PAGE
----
THIS IS A highly important exhibition because it is the first in the United States devoted to the Buddhist arts of Bhutan. With the exception of the Rubin Museum of Art in New York, there is almost no Bhutanese art on exhibit in museums. This, combined with the relative inaccessibility of that mountain kingdom, has limited Western exposure, knowledge of and understanding of the artistic and cultural traditions of Bhutan and this exhibition promises to break the bonds of those limits. The Sacred Arts of Bhutan explores, in depth, the rarely seen sacred arts of Bhutan.
King Jigme Khesar Namgyel Wangchuk
King Jigme Khesar Namgyel Wangchuk (r 2006-), like his father King Jigme Singye Wangchuk, is a hugely popular monarch who has made great strides for the nation’s infrastructure and economy which has traditionally been financed by India’s Ministry of External Affairs. A highly critical 1987 article in the UK’s Financial Times that growth was too slow was met by a now-classic response from the monarch at the time, ‘Gross National Happiness is more important than Gross National Product’.
The essence of that statement was a commitment to build an economy, suitable for Bhutan’s unique culture, based on Buddhist spiritual values. A 2005 survey found 45% of Bhutanese reported being very happy, 52% reported being happy and only 3% reported not being happy. Care to compare those figures against those of the West?
Although Tibet is a de facto Tantric Vajrayana Buddhist nation, Bhutan is a de jure one and Bhutan’s main branches of Vajrayana Buddhism, the Nyingma and the Drukpa Kagyu, are represented in the exhibition. The depth of religious faith in Bhutan is reflected in its arts and this exhibition comprises 117 of them, including thangkas, ritual objects and images, most of which have never been seen outside of Bhutan. The Sacred Arts of Bhutan exhibition has been divided into specific sections, some of which are: Buddhas; Bodhisattvas; Padmasambhava and the Treasure Revealers; Arhats and Mahasiddhas; Zhabdrung Ngawang Namgyel; Deity Yoga; Guru Yoga; Mandala and Ritual Dance, amongst others.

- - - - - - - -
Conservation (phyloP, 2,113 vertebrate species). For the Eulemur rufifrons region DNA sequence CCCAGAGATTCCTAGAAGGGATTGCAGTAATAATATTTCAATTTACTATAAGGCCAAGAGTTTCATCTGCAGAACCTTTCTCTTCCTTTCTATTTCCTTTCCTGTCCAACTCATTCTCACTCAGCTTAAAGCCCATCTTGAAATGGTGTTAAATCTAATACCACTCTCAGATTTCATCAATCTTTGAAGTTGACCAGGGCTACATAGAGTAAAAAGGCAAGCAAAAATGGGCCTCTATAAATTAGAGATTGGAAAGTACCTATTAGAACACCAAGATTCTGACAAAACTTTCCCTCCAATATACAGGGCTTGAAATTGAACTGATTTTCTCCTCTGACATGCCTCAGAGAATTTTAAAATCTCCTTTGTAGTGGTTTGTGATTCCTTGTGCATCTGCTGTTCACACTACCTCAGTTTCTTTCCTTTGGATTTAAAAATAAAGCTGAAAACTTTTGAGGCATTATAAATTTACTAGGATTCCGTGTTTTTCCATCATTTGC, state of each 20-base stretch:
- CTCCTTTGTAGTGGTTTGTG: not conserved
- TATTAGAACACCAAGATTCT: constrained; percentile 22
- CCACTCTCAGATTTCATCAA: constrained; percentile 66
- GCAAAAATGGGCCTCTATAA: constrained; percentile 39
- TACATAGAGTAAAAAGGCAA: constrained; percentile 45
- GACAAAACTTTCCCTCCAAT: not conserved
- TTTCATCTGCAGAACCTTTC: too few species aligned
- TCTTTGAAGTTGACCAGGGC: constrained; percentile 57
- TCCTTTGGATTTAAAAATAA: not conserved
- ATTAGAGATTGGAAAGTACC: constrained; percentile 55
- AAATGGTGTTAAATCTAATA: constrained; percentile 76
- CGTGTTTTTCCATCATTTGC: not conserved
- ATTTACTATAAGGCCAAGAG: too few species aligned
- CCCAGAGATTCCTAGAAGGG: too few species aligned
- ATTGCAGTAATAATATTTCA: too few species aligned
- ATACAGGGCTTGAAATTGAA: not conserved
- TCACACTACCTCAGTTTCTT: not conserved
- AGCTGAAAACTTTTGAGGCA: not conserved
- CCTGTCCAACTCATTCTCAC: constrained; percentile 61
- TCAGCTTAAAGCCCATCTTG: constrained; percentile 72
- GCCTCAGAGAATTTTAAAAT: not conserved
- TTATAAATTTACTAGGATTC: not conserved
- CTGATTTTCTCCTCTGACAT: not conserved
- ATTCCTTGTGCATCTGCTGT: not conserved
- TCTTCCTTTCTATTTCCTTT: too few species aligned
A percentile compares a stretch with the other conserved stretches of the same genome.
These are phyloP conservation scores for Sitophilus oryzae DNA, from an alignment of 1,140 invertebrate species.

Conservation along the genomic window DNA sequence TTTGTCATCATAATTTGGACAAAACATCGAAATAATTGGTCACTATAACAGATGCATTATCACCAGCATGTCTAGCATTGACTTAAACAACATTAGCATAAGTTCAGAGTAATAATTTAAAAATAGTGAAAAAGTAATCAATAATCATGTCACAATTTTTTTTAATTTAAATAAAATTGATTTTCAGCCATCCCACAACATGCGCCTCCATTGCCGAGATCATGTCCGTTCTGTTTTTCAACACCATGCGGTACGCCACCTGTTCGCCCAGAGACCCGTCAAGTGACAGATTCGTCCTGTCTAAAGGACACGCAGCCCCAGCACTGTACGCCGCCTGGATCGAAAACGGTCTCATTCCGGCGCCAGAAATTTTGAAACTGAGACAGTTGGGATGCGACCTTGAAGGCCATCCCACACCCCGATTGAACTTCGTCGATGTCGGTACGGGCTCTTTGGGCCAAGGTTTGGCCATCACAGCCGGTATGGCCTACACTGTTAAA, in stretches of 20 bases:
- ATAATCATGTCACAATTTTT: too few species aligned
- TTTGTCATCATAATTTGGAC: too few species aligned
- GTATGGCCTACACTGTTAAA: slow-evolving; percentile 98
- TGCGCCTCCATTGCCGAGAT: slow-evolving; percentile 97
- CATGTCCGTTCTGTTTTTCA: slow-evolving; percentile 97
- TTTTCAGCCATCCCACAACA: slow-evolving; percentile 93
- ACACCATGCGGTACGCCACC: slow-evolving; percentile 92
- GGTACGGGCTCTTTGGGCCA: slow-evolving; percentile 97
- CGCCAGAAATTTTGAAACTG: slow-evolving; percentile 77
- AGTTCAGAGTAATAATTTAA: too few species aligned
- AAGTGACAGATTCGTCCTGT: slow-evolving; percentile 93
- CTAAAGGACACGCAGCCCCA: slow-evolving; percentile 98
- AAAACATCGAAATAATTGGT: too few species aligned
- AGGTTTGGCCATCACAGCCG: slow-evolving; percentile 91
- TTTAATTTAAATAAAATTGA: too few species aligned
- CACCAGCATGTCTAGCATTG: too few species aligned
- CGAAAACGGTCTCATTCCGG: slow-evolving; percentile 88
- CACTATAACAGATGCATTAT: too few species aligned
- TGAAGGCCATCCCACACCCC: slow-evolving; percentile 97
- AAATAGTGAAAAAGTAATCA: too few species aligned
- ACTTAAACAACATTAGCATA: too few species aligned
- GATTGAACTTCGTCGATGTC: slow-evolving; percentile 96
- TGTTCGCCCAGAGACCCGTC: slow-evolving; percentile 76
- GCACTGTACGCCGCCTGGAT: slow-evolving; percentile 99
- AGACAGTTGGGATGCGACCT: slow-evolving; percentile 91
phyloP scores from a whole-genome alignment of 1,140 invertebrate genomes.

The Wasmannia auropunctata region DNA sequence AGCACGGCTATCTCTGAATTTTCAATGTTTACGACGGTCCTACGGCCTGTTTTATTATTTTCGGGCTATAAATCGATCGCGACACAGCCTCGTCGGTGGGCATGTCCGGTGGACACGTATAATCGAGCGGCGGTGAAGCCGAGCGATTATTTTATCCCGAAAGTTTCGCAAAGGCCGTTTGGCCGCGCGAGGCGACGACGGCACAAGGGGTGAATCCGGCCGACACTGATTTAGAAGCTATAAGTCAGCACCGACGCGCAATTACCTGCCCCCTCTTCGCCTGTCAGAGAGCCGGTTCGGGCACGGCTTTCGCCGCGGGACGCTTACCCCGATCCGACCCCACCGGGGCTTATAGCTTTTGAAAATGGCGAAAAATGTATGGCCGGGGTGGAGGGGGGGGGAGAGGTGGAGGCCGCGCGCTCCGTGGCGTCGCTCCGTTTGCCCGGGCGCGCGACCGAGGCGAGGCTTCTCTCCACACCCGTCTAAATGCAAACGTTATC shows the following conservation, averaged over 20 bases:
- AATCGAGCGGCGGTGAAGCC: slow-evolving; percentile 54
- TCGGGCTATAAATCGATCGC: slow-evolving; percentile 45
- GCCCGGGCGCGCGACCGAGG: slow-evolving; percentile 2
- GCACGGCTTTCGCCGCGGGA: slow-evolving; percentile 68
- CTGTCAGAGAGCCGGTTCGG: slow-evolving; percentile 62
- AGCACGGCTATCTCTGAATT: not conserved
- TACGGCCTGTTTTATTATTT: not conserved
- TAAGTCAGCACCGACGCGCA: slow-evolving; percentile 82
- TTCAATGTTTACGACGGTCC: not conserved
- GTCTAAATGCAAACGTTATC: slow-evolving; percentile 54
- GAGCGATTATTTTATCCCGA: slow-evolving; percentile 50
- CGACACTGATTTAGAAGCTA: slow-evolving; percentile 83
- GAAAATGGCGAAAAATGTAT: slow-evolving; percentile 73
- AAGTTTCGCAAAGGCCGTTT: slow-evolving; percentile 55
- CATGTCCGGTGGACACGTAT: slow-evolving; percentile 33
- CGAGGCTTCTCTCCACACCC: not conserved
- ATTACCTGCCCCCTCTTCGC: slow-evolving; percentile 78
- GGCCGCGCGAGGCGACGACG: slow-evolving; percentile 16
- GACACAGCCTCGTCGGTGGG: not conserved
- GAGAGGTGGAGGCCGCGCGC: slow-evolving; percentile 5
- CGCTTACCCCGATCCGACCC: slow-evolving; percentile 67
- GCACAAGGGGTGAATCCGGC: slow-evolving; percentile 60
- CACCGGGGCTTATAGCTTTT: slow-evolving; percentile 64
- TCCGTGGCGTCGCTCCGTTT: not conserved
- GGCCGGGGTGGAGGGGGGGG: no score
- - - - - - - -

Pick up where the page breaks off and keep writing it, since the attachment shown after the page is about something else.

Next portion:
Sculpture in Bhutan
In deciding on an object’s origin, one relies on knowledge of specific characteristics that distinguish the origin of one work of art from another. In the case of Himalayan bronze images, those characteristics can determine whether it is Nepalese, Tibetan (central, eastern or western), Sino-Tibetan, Kashmir, Swat Valley, Pala, etc. Two outstanding images in this exhibition have characteristics that cannot be attributed specifically to any of the above – a 19th-century gilt bronze image of Vajrasattva in yab-yum and an 18th-century gilt bronze Maitreya.
The mudra and asana of each are iconographically orthodox, but the details are puzzling. The base of the Vajrasattva, normally of double lotus petal form, is a single band of open flowers, possibly peonies. The Maitreya is seated on a dias, again iconographically orthodox, but the four corners of the base are raised on triangular cloud-form feet. It would appear that these design components are indeed Bhutanese. Whether it is an image, ritual object or thangka, this exhibition of the sacred arts of Bhutan promises to be a head-scratcher. Like the recent Bon exhibition at the Rubin, it will be a rare opportunity to be exposed to and challenged by hitherto understudied aspects of the Buddhist arts in the Himalayas.
Painting Conservation for Thangka
A major part of the preparation of the Sacred Arts of Bhutan includes a three-year project to bring Bhutanese Buddhist monks to Honolulu where the Academy’s Asian Paintings Conservation Studio has been training them in advanced techniques of painting conservation. This work is being done both in Honolulu and within temples in Bhutan itself so that the trained monks will be able to return and teach others in their home monasteries. This rare effort is a stroke of genius as it means that paintings in Bhutan that might be lost to incorrect handling will be preserved for future generations.
The Sacred arts of Bhutan exhibition will travel to the Rubin Museum of Art in the autumn of this year, to the Asian Art Museum of San Francisco in the spring of 2009 and to other venues not yet confirmed. The fully illustrated catalogue, the work of an international team of scholars, includes all of the works of art in the exhibition, plus numerous photographs of many other important works in situ in Bhutanese monasteries. To create cohesiveness, the catalogue has been organised in the same sections as the exhibition itself.
BY MARTIN BARNES LORBER
The Sacred Arts of Bhutan runs from 23 February to 23 May, at the Honolulu Academy of Arts, 900 South Beretania Street, Honolulu, Hawaii, www.honoluluacademy.org.
A catalogue accompanies the exhibition.